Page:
Abstract

http://ssrn.com/abstract=446240
 
 

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Individual Preferences, Monetary Gambles and the Equity Premium


Nicholas Barberis


Yale School of Management; National Bureau of Economic Research (NBER)

Ming Huang


Cornell University - Samuel Curtis Johnson Graduate School of Management

Richard H. Thaler


University of Chicago - Booth School of Business; National Bureau of Economic Research (NBER)

September 2003

AFA 2004 San Diego Meetings

Abstract:     
We argue that narrow framing, whereby an agent who is offered a new gamble evaluates that gamble in isolation, separately from other risks she already faces, may be a more important feature of decision-making under risk than previously realized. To demonstrate this, we present evidence on typical attitudes to independent monetary gambles with both large and small stakes and show that across a wide range of utility functions, including all expected utility and many non-expected utility specifications, the only ones that can easily capture these attitudes are precisely those exhibiting narrow framing. Our analysis also makes predictions about the kinds of preferences that might be able to address the stock market participation and equity premium puzzles. We illustrate these predictions in simple portfolio choice and equilibrium settings.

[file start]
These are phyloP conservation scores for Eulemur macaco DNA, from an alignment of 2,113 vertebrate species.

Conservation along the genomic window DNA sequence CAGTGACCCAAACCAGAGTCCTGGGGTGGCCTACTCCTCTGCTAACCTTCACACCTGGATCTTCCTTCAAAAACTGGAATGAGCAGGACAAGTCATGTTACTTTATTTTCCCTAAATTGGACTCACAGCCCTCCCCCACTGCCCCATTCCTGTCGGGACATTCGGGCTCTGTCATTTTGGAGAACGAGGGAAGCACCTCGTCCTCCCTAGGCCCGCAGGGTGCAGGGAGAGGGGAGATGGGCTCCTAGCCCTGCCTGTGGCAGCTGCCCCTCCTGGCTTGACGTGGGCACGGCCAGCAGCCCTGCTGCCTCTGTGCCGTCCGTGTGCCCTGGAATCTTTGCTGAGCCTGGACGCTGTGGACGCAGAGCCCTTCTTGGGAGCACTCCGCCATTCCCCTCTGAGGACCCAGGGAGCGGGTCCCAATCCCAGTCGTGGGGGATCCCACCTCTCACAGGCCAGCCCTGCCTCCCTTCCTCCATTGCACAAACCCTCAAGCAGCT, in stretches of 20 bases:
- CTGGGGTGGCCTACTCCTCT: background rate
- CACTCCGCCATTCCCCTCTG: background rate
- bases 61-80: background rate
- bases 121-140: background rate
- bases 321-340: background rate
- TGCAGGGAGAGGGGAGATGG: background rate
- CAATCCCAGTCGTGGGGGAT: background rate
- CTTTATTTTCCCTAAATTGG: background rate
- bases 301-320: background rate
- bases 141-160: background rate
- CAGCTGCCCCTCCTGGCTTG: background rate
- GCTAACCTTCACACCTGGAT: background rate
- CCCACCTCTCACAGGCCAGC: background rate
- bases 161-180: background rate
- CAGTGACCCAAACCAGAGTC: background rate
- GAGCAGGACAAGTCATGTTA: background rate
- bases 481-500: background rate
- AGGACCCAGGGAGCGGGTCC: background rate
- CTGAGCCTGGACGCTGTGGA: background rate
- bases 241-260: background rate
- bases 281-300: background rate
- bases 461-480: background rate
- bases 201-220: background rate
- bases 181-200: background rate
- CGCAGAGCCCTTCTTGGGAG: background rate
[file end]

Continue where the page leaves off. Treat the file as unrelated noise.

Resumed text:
Number of Pages in PDF File: 49

Keywords: risk aversion, framing, loss aversion, stock market participation, equity premium

JEL Classification: D1, D8, G11, G12

working papers series


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Date posted: October 14, 2003  

Suggested Citation

Barberis, Nicholas and Huang, Ming and Thaler, Richard H., Individual Preferences, Monetary Gambles and the Equity Premium (September 2003). AFA 2004 San Diego Meetings. Available at SSRN: http://ssrn.com/abstract=446240 or http://dx.doi.org/10.2139/ssrn.446240

Contact Information

Nicholas Barberis (Contact Author)
Yale School of Management ( email )
135 Prospect Street
P.O. Box 208200
New Haven, CT 06520-8200
United States
203-436-0777 (Phone)
National Bureau of Economic Research (NBER)
1050 Massachusetts Avenue
Cambridge, MA 02138
United States
Ming Huang
Cornell University - Samuel Curtis Johnson Graduate School of Management ( email )
Ithaca, NY 14853
United States
607-225-9594 (Phone)
Richard H. Thaler
University of Chicago - Booth School of Business ( email )
5807 S. Woodlawn Avenue
Chicago, IL 60637
United States
773-702-5208 (Phone)
773-702-0458 (Fax)
National Bureau of Economic Research (NBER)
1050 Massachusetts Avenue
Cambridge, MA 02138
United States
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